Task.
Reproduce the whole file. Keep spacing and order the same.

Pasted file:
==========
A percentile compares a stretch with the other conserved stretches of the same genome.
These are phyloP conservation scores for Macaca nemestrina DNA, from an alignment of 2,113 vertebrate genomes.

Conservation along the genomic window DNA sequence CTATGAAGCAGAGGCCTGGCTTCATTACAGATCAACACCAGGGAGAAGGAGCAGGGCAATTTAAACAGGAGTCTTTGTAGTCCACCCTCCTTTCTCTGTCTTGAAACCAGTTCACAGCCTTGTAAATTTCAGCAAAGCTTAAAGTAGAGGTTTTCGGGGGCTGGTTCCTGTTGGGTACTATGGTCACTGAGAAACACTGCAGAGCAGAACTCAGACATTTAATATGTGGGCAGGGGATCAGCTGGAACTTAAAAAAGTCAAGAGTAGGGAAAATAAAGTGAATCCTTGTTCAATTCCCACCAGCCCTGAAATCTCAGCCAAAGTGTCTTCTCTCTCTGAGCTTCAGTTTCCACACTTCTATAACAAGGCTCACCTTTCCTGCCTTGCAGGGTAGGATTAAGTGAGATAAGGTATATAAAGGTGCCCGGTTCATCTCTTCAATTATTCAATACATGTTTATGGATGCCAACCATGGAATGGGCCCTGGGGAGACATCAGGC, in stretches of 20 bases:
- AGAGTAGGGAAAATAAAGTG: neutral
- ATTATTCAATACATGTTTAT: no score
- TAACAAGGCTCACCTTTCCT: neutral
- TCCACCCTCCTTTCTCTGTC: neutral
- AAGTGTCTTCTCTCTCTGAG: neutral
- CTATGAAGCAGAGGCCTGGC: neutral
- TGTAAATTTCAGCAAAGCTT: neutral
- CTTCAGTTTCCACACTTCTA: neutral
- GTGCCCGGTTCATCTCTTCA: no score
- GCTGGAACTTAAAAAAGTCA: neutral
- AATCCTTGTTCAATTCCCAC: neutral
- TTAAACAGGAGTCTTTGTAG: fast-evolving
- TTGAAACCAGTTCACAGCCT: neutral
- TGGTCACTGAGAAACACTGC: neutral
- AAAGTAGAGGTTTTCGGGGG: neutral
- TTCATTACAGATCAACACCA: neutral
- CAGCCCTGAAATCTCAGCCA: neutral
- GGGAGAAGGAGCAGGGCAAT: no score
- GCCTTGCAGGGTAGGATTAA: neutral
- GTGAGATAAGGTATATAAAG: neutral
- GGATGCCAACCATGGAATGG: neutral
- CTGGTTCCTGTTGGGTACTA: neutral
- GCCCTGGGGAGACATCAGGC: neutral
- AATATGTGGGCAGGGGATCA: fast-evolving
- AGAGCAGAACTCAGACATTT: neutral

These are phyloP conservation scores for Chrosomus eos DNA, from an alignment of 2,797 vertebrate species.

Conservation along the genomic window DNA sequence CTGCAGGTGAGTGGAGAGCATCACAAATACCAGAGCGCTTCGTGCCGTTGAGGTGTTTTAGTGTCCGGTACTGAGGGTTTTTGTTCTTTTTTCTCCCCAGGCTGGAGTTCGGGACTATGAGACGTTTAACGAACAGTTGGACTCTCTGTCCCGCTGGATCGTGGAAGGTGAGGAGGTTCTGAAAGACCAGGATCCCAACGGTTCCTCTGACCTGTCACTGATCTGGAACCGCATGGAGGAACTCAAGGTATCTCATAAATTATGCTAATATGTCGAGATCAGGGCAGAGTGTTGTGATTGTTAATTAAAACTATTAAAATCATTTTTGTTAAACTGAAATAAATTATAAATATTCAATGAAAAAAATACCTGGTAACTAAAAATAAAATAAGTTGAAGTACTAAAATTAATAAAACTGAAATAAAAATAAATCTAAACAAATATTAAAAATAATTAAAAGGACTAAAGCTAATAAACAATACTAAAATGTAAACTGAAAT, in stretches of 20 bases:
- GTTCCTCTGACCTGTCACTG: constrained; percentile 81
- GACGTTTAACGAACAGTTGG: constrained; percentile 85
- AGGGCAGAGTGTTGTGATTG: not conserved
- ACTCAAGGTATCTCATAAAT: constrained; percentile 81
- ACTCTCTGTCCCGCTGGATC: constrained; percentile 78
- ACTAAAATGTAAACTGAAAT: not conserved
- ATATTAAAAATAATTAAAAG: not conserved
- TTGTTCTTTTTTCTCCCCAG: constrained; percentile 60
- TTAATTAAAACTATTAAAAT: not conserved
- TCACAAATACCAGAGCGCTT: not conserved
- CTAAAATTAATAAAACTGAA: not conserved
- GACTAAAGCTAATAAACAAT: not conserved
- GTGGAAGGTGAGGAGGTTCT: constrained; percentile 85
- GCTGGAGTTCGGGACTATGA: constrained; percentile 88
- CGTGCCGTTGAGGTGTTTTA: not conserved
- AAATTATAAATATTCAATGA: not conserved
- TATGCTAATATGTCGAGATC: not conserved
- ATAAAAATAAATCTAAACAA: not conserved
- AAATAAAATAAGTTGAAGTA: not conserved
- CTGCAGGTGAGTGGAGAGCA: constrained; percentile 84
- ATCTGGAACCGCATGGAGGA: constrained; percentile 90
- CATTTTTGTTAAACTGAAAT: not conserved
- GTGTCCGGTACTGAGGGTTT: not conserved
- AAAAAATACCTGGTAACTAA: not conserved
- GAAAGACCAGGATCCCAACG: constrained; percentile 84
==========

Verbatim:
A percentile compares a stretch with the other conserved stretches of the same genome.
These are phyloP conservation scores for Macaca nemestrina DNA, from an alignment of 2,113 vertebrate genomes.

Conservation along the genomic window DNA sequence CTATGAAGCAGAGGCCTGGCTTCATTACAGATCAACACCAGGGAGAAGGAGCAGGGCAATTTAAACAGGAGTCTTTGTAGTCCACCCTCCTTTCTCTGTCTTGAAACCAGTTCACAGCCTTGTAAATTTCAGCAAAGCTTAAAGTAGAGGTTTTCGGGGGCTGGTTCCTGTTGGGTACTATGGTCACTGAGAAACACTGCAGAGCAGAACTCAGACATTTAATATGTGGGCAGGGGATCAGCTGGAACTTAAAAAAGTCAAGAGTAGGGAAAATAAAGTGAATCCTTGTTCAATTCCCACCAGCCCTGAAATCTCAGCCAAAGTGTCTTCTCTCTCTGAGCTTCAGTTTCCACACTTCTATAACAAGGCTCACCTTTCCTGCCTTGCAGGGTAGGATTAAGTGAGATAAGGTATATAAAGGTGCCCGGTTCATCTCTTCAATTATTCAATACATGTTTATGGATGCCAACCATGGAATGGGCCCTGGGGAGACATCAGGC, in stretches of 20 bases:
- AGAGTAGGGAAAATAAAGTG: neutral
- ATTATTCAATACATGTTTAT: no score
- TAACAAGGCTCACCTTTCCT: neutral
- TCCACCCTCCTTTCTCTGTC: neutral
- AAGTGTCTTCTCTCTCTGAG: neutral
- CTATGAAGCAGAGGCCTGGC: neutral
- TGTAAATTTCAGCAAAGCTT: neutral
- CTTCAGTTTCCACACTTCTA: neutral
- GTGCCCGGTTCATCTCTTCA: no score
- GCTGGAACTTAAAAAAGTCA: neutral
- AATCCTTGTTCAATTCCCAC: neutral
- TTAAACAGGAGTCTTTGTAG: fast-evolving
- TTGAAACCAGTTCACAGCCT: neutral
- TGGTCACTGAGAAACACTGC: neutral
- AAAGTAGAGGTTTTCGGGGG: neutral
- TTCATTACAGATCAACACCA: neutral
- CAGCCCTGAAATCTCAGCCA: neutral
- GGGAGAAGGAGCAGGGCAAT: no score
- GCCTTGCAGGGTAGGATTAA: neutral
- GTGAGATAAGGTATATAAAG: neutral
- GGATGCCAACCATGGAATGG: neutral
- CTGGTTCCTGTTGGGTACTA: neutral
- GCCCTGGGGAGACATCAGGC: neutral
- AATATGTGGGCAGGGGATCA: fast-evolving
- AGAGCAGAACTCAGACATTT: neutral

These are phyloP conservation scores for Chrosomus eos DNA, from an alignment of 2,797 vertebrate species.

Conservation along the genomic window DNA sequence CTGCAGGTGAGTGGAGAGCATCACAAATACCAGAGCGCTTCGTGCCGTTGAGGTGTTTTAGTGTCCGGTACTGAGGGTTTTTGTTCTTTTTTCTCCCCAGGCTGGAGTTCGGGACTATGAGACGTTTAACGAACAGTTGGACTCTCTGTCCCGCTGGATCGTGGAAGGTGAGGAGGTTCTGAAAGACCAGGATCCCAACGGTTCCTCTGACCTGTCACTGATCTGGAACCGCATGGAGGAACTCAAGGTATCTCATAAATTATGCTAATATGTCGAGATCAGGGCAGAGTGTTGTGATTGTTAATTAAAACTATTAAAATCATTTTTGTTAAACTGAAATAAATTATAAATATTCAATGAAAAAAATACCTGGTAACTAAAAATAAAATAAGTTGAAGTACTAAAATTAATAAAACTGAAATAAAAATAAATCTAAACAAATATTAAAAATAATTAAAAGGACTAAAGCTAATAAACAATACTAAAATGTAAACTGAAAT, in stretches of 20 bases:
- GTTCCTCTGACCTGTCACTG: constrained; percentile 81
- GACGTTTAACGAACAGTTGG: constrained; percentile 85
- AGGGCAGAGTGTTGTGATTG: not conserved
- ACTCAAGGTATCTCATAAAT: constrained; percentile 81
- ACTCTCTGTCCCGCTGGATC: constrained; percentile 78
- ACTAAAATGTAAACTGAAAT: not conserved
- ATATTAAAAATAATTAAAAG: not conserved
- TTGTTCTTTTTTCTCCCCAG: constrained; percentile 60
- TTAATTAAAACTATTAAAAT: not conserved
- TCACAAATACCAGAGCGCTT: not conserved
- CTAAAATTAATAAAACTGAA: not conserved
- GACTAAAGCTAATAAACAAT: not conserved
- GTGGAAGGTGAGGAGGTTCT: constrained; percentile 85
- GCTGGAGTTCGGGACTATGA: constrained; percentile 88
- CGTGCCGTTGAGGTGTTTTA: not conserved
- AAATTATAAATATTCAATGA: not conserved
- TATGCTAATATGTCGAGATC: not conserved
- ATAAAAATAAATCTAAACAA: not conserved
- AAATAAAATAAGTTGAAGTA: not conserved
- CTGCAGGTGAGTGGAGAGCA: constrained; percentile 84
- ATCTGGAACCGCATGGAGGA: constrained; percentile 90
- CATTTTTGTTAAACTGAAAT: not conserved
- GTGTCCGGTACTGAGGGTTT: not conserved
- AAAAAATACCTGGTAACTAA: not conserved
- GAAAGACCAGGATCCCAACG: constrained; percentile 84